Is a COVID Corps Right for Your Community?

COVID-19 has caused massive lay-offs and furloughing across the country, but the pandemic has also created shortages and employment opportunities that did not exist before. Several cities and municipalities around the country are trying to solve these two issues by creating  a ‘COVID Corps’, a public work relief program that employs individuals to form the backbone of the public response to the COVID-19 crisis.

The idea of the ‘COVID Corps’ is reminiscent of the depression-era Work Projects Administration and Civil Conservation Corps, or the more recent models of Americorps or Peace Corps, which aim to provide college graduates and young professionals with public service experience. With experts estimating that many lay-offs will become permanent, several state and city governments are looking at these direct employment solutions. 

The focus of these initiatives is mainly on COVID-related employment, such as contact tracing, community outreach and assisting with food security. In Montgomery County, Maryland the COVID Corps program is aimed at those between the age of 16-23, cognizant of the fact that there won’t be many employment opportunities for people in this age range. Taking place over the summer the program is meant to replace an internship, providing participants with skill-building, financial literacy training, and other types of professional development.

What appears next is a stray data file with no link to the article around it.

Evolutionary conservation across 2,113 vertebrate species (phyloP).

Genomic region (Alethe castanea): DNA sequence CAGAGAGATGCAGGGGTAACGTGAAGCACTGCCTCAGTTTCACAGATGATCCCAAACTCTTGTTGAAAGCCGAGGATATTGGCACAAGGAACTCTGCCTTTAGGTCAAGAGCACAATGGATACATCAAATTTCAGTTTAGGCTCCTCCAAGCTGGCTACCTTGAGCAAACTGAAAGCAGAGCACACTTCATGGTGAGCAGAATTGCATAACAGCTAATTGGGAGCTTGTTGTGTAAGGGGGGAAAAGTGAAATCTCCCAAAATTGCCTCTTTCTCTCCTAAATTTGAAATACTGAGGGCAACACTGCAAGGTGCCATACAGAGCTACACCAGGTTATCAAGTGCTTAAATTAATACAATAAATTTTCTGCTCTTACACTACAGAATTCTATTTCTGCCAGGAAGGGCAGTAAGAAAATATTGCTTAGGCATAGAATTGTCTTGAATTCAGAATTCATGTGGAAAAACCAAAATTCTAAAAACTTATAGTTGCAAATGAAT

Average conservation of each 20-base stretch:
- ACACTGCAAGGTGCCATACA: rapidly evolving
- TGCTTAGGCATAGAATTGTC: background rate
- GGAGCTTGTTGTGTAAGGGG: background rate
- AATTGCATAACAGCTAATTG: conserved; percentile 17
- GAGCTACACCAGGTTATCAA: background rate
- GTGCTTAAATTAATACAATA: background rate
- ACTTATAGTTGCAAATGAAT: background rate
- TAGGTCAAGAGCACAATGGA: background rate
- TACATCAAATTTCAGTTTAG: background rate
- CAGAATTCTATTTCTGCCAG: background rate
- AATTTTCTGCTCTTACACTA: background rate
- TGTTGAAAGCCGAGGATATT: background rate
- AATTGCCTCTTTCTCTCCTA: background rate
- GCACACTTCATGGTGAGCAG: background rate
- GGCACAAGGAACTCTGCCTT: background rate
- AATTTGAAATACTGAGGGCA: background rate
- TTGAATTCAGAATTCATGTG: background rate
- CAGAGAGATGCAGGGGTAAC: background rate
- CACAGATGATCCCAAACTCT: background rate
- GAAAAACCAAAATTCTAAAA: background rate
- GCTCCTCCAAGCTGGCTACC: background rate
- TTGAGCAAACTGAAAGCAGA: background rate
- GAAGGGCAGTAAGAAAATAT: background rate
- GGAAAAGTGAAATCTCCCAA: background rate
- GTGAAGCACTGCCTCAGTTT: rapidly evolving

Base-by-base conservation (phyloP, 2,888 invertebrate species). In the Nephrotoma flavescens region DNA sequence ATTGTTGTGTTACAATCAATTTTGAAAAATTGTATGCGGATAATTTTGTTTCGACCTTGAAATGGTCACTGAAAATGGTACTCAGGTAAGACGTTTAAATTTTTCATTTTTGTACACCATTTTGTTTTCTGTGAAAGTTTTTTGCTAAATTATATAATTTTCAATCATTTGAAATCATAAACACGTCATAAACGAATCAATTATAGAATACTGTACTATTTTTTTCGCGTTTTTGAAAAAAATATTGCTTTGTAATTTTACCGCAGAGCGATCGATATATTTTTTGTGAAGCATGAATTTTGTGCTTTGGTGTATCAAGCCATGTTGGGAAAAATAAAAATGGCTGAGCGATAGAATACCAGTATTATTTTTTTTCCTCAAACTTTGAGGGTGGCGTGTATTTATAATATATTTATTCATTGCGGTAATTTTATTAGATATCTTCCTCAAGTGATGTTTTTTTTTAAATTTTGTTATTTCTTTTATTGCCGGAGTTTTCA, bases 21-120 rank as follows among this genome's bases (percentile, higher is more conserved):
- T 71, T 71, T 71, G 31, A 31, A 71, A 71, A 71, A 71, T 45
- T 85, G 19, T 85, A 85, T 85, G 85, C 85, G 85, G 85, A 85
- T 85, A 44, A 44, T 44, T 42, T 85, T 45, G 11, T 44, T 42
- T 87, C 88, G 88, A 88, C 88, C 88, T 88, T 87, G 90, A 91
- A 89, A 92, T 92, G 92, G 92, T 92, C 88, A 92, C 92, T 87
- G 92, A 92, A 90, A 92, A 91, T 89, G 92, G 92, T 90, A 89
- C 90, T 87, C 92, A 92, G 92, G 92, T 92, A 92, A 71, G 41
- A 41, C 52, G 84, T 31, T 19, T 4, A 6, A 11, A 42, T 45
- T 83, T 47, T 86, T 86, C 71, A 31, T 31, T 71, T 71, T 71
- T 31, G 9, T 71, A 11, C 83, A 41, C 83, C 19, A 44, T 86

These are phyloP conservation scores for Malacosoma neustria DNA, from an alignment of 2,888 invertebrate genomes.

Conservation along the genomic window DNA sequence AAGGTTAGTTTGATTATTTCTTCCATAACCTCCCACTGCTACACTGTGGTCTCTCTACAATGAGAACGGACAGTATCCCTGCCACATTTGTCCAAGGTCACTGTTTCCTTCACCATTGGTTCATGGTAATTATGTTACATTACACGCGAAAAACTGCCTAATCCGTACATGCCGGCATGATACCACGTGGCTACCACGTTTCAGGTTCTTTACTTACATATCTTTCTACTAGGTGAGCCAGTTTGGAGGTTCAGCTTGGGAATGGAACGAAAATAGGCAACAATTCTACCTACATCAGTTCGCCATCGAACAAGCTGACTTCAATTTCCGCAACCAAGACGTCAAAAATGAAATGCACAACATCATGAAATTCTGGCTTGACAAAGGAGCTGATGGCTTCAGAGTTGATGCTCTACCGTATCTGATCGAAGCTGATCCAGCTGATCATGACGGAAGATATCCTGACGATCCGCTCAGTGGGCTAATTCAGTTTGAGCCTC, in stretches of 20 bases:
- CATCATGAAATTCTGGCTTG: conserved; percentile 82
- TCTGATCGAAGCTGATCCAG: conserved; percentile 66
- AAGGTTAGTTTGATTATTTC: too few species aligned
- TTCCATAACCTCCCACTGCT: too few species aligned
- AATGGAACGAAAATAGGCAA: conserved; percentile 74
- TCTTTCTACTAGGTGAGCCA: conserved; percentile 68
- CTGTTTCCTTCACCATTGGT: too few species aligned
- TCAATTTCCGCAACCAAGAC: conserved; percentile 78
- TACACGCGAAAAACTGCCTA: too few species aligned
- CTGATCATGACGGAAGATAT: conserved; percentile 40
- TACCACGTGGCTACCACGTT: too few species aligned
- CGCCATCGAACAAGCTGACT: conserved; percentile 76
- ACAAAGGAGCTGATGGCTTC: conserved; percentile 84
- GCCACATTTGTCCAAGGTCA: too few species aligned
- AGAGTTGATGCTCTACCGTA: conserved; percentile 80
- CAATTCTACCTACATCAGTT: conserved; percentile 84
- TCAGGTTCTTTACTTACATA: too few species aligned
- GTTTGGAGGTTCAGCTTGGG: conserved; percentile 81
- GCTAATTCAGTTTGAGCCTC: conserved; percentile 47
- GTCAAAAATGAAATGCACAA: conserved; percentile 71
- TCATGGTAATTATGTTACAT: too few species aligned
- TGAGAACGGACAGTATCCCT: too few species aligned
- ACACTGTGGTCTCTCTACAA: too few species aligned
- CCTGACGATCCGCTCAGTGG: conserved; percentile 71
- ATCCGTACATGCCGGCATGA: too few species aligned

Other cities, such as Green Bay, Wisconsin and Austin, Texas are starting COVID Corps to work on conservation projects. In Austin, Texas the city council voted to pay unemployed residents to prepare land for fire season. Employing about 20 people full time, the city of Green Bay is addressing projects in the 2,500 acres of land managed by its Parks Department: replacing a 20-year old wooden boardwalk, grooming mountain-bike trailers, and removing invasive plants. The funding for this project is coming from the CARES Act federal stimulus package passed earlier this year, from which Green Bay received several hundred thousand dollars. 

While all of the current programs are fairly modest in their approach compared to the scale of the unemployment crisis that we’re facing, proponents of COVID Corps hope that their small-scale projects can inspire other cities to start their own, and have the idea gain traction at the federal level. 


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